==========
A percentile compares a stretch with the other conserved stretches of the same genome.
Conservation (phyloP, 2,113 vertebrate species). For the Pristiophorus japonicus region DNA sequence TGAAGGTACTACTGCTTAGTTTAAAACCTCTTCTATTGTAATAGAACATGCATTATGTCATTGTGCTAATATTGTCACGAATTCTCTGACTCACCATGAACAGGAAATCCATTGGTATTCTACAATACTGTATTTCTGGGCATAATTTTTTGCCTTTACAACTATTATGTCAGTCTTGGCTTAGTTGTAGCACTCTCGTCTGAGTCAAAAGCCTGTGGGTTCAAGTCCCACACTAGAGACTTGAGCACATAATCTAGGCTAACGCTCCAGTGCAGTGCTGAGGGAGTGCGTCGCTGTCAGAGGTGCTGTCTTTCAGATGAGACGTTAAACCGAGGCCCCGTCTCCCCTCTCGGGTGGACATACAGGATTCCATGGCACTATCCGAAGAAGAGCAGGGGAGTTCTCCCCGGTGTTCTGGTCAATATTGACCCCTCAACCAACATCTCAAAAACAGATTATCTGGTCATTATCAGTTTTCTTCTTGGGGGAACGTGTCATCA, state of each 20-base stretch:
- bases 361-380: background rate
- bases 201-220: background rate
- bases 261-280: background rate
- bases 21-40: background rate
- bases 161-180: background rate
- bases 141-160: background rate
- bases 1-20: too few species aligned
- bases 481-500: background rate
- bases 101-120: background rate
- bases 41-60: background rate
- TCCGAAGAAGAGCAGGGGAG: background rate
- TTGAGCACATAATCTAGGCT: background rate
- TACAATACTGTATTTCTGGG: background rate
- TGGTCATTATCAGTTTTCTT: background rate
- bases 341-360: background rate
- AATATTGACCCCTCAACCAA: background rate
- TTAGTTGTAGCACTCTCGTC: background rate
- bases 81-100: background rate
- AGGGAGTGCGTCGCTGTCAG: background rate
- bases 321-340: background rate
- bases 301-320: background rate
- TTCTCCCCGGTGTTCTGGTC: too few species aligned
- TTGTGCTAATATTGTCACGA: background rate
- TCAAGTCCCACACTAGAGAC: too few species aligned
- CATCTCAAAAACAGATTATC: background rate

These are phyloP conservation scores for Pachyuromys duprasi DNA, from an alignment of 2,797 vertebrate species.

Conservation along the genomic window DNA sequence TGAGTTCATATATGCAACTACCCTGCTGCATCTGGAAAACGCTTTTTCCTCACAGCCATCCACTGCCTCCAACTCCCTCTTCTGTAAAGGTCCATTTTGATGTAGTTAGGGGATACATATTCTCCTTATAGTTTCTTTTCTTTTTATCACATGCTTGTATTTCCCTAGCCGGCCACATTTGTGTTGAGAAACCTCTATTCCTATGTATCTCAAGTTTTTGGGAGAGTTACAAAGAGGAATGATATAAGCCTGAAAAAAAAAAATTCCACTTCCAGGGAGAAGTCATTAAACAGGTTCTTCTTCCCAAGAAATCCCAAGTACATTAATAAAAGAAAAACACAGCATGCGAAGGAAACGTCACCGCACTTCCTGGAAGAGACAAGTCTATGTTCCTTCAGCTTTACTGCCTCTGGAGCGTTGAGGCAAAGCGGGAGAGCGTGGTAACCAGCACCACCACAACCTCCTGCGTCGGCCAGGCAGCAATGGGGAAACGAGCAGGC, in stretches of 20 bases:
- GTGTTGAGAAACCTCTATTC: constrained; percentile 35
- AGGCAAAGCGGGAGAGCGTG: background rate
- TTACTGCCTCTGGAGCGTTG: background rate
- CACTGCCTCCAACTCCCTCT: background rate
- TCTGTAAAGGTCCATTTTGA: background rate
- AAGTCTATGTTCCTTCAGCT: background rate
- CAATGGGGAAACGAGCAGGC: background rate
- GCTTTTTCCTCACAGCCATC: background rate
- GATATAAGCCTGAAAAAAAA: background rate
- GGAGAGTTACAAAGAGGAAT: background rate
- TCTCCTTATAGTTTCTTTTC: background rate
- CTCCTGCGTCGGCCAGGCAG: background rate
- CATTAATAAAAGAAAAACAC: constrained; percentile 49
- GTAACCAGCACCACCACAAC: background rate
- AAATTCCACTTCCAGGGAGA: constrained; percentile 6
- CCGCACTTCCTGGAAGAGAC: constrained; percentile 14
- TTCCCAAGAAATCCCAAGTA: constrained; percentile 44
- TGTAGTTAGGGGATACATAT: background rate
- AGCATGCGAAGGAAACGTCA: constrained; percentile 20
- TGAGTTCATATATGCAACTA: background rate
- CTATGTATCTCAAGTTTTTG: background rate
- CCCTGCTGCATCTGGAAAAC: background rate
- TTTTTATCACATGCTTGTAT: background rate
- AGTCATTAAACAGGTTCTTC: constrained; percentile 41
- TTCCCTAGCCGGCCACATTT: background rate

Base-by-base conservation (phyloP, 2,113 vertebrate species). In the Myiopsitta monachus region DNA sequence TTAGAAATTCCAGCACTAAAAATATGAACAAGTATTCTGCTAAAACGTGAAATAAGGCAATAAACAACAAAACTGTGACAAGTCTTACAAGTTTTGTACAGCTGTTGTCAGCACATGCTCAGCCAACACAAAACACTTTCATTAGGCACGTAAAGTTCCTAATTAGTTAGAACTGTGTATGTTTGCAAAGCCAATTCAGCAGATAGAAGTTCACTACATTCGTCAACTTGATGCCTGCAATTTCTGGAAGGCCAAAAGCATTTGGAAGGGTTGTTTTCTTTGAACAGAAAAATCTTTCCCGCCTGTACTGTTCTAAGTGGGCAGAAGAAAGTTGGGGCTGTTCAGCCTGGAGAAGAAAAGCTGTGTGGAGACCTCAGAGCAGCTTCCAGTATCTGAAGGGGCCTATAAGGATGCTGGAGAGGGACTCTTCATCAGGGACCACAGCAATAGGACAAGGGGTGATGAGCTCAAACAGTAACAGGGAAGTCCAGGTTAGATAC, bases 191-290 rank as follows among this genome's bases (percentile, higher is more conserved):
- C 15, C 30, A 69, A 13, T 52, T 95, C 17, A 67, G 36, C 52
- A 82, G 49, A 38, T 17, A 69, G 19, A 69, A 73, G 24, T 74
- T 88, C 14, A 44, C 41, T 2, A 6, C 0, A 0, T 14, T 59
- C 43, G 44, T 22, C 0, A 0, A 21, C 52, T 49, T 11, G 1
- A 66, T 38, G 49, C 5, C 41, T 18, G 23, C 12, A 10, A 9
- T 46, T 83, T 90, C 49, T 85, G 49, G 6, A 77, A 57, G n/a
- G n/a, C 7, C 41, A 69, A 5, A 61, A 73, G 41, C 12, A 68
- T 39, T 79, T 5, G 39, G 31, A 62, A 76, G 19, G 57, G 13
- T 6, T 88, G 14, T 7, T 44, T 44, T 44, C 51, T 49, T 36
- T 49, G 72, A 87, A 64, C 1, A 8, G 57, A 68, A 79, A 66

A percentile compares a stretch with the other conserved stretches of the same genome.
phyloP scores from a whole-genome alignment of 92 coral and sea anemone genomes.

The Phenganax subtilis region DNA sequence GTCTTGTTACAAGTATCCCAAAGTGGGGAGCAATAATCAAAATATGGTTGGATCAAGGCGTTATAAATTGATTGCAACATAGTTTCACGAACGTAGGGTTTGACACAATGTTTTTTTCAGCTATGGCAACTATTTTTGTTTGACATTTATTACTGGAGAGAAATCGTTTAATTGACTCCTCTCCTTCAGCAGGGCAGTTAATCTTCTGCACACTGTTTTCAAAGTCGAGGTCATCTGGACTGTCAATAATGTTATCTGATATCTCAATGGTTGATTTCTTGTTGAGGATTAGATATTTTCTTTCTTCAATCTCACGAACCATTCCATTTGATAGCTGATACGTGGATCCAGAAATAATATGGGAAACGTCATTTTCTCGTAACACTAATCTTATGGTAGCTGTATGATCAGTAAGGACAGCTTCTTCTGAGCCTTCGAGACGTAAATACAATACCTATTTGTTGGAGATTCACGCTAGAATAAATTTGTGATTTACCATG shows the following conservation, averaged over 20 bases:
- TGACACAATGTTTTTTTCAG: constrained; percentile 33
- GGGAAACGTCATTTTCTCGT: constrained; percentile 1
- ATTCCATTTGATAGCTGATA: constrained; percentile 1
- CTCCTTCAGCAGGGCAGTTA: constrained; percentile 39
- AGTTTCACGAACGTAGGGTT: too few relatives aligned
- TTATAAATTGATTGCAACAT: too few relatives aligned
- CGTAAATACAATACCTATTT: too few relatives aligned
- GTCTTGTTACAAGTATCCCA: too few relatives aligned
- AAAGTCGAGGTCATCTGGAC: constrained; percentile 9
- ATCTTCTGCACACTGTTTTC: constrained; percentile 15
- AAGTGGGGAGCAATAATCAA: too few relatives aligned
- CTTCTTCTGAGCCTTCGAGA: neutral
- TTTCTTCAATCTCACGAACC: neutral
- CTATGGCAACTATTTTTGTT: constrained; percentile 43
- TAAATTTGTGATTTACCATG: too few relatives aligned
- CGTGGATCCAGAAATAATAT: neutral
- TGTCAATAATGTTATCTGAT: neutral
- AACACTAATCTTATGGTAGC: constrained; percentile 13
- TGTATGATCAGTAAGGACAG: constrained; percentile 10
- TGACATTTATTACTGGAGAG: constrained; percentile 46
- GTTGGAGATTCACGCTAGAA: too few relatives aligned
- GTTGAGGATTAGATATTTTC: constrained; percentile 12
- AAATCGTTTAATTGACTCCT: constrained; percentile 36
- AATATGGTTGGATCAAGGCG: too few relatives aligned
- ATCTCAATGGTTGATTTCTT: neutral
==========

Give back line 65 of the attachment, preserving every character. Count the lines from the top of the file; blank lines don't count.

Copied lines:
- T 49, G 72, A 87, A 64, C 1, A 8, G 57, A 68, A 79, A 66